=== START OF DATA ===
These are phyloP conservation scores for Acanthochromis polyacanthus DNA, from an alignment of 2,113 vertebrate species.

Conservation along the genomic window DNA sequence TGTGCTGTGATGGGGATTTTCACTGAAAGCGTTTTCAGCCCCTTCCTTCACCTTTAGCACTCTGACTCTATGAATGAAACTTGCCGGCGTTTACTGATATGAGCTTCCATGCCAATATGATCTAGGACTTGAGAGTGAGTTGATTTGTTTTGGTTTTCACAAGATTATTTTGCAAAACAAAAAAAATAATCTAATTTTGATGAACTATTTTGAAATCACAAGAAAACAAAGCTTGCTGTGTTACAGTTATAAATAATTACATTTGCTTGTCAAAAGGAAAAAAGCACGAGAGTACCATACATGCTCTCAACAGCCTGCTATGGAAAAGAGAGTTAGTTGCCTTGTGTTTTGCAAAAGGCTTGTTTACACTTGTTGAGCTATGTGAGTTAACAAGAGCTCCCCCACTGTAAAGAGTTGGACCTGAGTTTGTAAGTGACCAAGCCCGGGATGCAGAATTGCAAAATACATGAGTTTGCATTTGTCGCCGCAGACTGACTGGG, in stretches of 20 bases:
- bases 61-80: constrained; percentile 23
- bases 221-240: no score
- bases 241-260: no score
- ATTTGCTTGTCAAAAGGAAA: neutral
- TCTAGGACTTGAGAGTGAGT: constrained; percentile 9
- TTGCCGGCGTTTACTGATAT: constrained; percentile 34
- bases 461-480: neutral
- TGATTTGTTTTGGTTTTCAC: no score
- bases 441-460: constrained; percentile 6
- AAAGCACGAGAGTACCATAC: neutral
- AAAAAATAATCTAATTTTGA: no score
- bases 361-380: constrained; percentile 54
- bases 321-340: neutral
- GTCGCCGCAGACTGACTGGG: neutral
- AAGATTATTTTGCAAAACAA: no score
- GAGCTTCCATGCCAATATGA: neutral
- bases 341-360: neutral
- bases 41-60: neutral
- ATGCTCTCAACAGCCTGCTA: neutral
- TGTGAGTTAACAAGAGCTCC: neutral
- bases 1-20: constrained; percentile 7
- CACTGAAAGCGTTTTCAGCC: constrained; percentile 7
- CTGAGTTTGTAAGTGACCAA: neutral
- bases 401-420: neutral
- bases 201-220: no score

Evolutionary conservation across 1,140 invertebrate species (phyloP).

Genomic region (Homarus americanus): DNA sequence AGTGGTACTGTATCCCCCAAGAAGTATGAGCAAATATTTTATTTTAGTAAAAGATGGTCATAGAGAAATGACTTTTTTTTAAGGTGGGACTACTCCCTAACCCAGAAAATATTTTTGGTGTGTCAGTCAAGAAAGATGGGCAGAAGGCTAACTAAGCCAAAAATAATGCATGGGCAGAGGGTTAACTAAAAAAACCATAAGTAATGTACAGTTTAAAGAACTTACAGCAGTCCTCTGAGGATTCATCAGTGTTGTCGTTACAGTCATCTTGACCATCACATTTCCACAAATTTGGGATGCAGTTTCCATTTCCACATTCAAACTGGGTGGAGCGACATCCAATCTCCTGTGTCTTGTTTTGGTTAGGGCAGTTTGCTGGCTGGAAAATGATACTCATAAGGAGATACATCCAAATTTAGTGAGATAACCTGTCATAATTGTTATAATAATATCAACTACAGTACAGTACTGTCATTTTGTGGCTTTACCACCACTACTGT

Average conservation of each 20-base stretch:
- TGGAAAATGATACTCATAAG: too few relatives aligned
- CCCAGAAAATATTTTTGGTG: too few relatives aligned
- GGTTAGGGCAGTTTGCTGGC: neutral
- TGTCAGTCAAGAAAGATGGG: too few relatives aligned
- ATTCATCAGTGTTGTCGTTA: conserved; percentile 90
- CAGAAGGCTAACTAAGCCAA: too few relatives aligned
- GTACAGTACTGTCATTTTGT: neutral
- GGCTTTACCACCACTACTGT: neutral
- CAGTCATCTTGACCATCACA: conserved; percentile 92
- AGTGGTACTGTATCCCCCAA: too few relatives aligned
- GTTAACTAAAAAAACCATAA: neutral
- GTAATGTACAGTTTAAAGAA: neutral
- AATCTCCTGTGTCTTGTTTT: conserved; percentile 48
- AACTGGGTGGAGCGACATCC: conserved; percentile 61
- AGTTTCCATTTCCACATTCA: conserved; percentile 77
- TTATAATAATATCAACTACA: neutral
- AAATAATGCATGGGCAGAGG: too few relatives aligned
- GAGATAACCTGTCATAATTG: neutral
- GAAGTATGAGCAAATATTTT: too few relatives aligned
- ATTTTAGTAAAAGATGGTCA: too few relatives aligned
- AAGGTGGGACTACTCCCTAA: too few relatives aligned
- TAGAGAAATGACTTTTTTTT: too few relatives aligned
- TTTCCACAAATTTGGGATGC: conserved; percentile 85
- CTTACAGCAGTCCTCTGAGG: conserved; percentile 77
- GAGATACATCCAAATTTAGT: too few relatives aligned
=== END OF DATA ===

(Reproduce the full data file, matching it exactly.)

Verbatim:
These are phyloP conservation scores for Acanthochromis polyacanthus DNA, from an alignment of 2,113 vertebrate species.

Conservation along the genomic window DNA sequence TGTGCTGTGATGGGGATTTTCACTGAAAGCGTTTTCAGCCCCTTCCTTCACCTTTAGCACTCTGACTCTATGAATGAAACTTGCCGGCGTTTACTGATATGAGCTTCCATGCCAATATGATCTAGGACTTGAGAGTGAGTTGATTTGTTTTGGTTTTCACAAGATTATTTTGCAAAACAAAAAAAATAATCTAATTTTGATGAACTATTTTGAAATCACAAGAAAACAAAGCTTGCTGTGTTACAGTTATAAATAATTACATTTGCTTGTCAAAAGGAAAAAAGCACGAGAGTACCATACATGCTCTCAACAGCCTGCTATGGAAAAGAGAGTTAGTTGCCTTGTGTTTTGCAAAAGGCTTGTTTACACTTGTTGAGCTATGTGAGTTAACAAGAGCTCCCCCACTGTAAAGAGTTGGACCTGAGTTTGTAAGTGACCAAGCCCGGGATGCAGAATTGCAAAATACATGAGTTTGCATTTGTCGCCGCAGACTGACTGGG, in stretches of 20 bases:
- bases 61-80: constrained; percentile 23
- bases 221-240: no score
- bases 241-260: no score
- ATTTGCTTGTCAAAAGGAAA: neutral
- TCTAGGACTTGAGAGTGAGT: constrained; percentile 9
- TTGCCGGCGTTTACTGATAT: constrained; percentile 34
- bases 461-480: neutral
- TGATTTGTTTTGGTTTTCAC: no score
- bases 441-460: constrained; percentile 6
- AAAGCACGAGAGTACCATAC: neutral
- AAAAAATAATCTAATTTTGA: no score
- bases 361-380: constrained; percentile 54
- bases 321-340: neutral
- GTCGCCGCAGACTGACTGGG: neutral
- AAGATTATTTTGCAAAACAA: no score
- GAGCTTCCATGCCAATATGA: neutral
- bases 341-360: neutral
- bases 41-60: neutral
- ATGCTCTCAACAGCCTGCTA: neutral
- TGTGAGTTAACAAGAGCTCC: neutral
- bases 1-20: constrained; percentile 7
- CACTGAAAGCGTTTTCAGCC: constrained; percentile 7
- CTGAGTTTGTAAGTGACCAA: neutral
- bases 401-420: neutral
- bases 201-220: no score

Evolutionary conservation across 1,140 invertebrate species (phyloP).

Genomic region (Homarus americanus): DNA sequence AGTGGTACTGTATCCCCCAAGAAGTATGAGCAAATATTTTATTTTAGTAAAAGATGGTCATAGAGAAATGACTTTTTTTTAAGGTGGGACTACTCCCTAACCCAGAAAATATTTTTGGTGTGTCAGTCAAGAAAGATGGGCAGAAGGCTAACTAAGCCAAAAATAATGCATGGGCAGAGGGTTAACTAAAAAAACCATAAGTAATGTACAGTTTAAAGAACTTACAGCAGTCCTCTGAGGATTCATCAGTGTTGTCGTTACAGTCATCTTGACCATCACATTTCCACAAATTTGGGATGCAGTTTCCATTTCCACATTCAAACTGGGTGGAGCGACATCCAATCTCCTGTGTCTTGTTTTGGTTAGGGCAGTTTGCTGGCTGGAAAATGATACTCATAAGGAGATACATCCAAATTTAGTGAGATAACCTGTCATAATTGTTATAATAATATCAACTACAGTACAGTACTGTCATTTTGTGGCTTTACCACCACTACTGT

Average conservation of each 20-base stretch:
- TGGAAAATGATACTCATAAG: too few relatives aligned
- CCCAGAAAATATTTTTGGTG: too few relatives aligned
- GGTTAGGGCAGTTTGCTGGC: neutral
- TGTCAGTCAAGAAAGATGGG: too few relatives aligned
- ATTCATCAGTGTTGTCGTTA: conserved; percentile 90
- CAGAAGGCTAACTAAGCCAA: too few relatives aligned
- GTACAGTACTGTCATTTTGT: neutral
- GGCTTTACCACCACTACTGT: neutral
- CAGTCATCTTGACCATCACA: conserved; percentile 92
- AGTGGTACTGTATCCCCCAA: too few relatives aligned
- GTTAACTAAAAAAACCATAA: neutral
- GTAATGTACAGTTTAAAGAA: neutral
- AATCTCCTGTGTCTTGTTTT: conserved; percentile 48
- AACTGGGTGGAGCGACATCC: conserved; percentile 61
- AGTTTCCATTTCCACATTCA: conserved; percentile 77
- TTATAATAATATCAACTACA: neutral
- AAATAATGCATGGGCAGAGG: too few relatives aligned
- GAGATAACCTGTCATAATTG: neutral
- GAAGTATGAGCAAATATTTT: too few relatives aligned
- ATTTTAGTAAAAGATGGTCA: too few relatives aligned
- AAGGTGGGACTACTCCCTAA: too few relatives aligned
- TAGAGAAATGACTTTTTTTT: too few relatives aligned
- TTTCCACAAATTTGGGATGC: conserved; percentile 85
- CTTACAGCAGTCCTCTGAGG: conserved; percentile 77
- GAGATACATCCAAATTTAGT: too few relatives aligned